Musings from Lanny Arvan on learning - pedagogy, the economics of, technical issues, tie-ins with other stuff, the entire grab bag.
Tuesday, July 09, 2013
Of the various quotes in this piece, I found this one the most frightening:
“For as long as it’s Daphne and me running the company, I’m confident we’ll do what’s best for students,” Ng said.
Career academics probably can be good CEOs for a start up, but running a company on an ongoing basis? And when the novelty has worn off for them, what then?
There is a very poor analogy near the end of the piece of the form:
MOOCs are to face to face instruction like watching football on TV is to going to the game at the stadium.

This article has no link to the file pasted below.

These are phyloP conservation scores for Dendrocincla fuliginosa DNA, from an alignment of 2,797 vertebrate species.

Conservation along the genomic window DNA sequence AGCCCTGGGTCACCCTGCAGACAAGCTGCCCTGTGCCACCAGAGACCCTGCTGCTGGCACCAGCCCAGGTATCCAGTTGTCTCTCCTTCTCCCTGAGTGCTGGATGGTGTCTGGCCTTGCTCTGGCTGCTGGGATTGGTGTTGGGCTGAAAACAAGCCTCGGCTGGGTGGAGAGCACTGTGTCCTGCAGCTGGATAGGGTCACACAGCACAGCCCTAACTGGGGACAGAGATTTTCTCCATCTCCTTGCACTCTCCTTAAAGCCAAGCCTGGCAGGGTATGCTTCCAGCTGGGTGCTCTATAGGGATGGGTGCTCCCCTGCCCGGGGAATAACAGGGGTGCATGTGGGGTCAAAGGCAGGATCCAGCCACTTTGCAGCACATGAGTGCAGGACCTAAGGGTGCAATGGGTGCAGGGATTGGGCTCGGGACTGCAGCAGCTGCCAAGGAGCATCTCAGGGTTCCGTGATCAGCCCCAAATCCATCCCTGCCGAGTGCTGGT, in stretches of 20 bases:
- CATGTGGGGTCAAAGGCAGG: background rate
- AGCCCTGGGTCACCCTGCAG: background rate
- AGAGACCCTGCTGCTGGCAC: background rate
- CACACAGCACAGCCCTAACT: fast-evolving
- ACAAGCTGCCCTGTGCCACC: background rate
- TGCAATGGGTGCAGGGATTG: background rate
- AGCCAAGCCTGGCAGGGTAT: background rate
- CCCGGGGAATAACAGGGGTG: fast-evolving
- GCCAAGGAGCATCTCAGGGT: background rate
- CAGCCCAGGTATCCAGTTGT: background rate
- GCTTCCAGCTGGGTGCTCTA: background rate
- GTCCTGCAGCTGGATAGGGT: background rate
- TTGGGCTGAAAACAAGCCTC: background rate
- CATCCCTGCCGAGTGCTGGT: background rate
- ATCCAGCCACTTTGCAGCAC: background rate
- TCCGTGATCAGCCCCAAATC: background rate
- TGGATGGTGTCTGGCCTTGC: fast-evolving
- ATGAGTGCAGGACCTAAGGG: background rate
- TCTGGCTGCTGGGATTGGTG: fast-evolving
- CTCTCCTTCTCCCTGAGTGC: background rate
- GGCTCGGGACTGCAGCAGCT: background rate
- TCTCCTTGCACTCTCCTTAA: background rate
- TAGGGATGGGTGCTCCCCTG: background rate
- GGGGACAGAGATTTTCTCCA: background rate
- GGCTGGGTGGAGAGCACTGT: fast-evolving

One really should work through the entire process of how knowledge gets into the student's head in a way that it can be used in a context other than how it was initially presented. Going to class is part of that but it is the student who is the active learner (or not). The instructor delivers the message and perhaps supplies some motivation for the student. That is far from sufficient, however. The student must play with the content, must give voice to early ideas that emerge from the presentation and the reading, and must negotiate through the difficult parts of trying to transfer the knowledge into settings that are not already familiar. That other students who are doing likewise can be helpful is fine, but again it is not sufficient. If we asked what would be sufficient, we'd be much further along than we are. As long as we continue to focus on the delivery of the lecture, we are nowhere.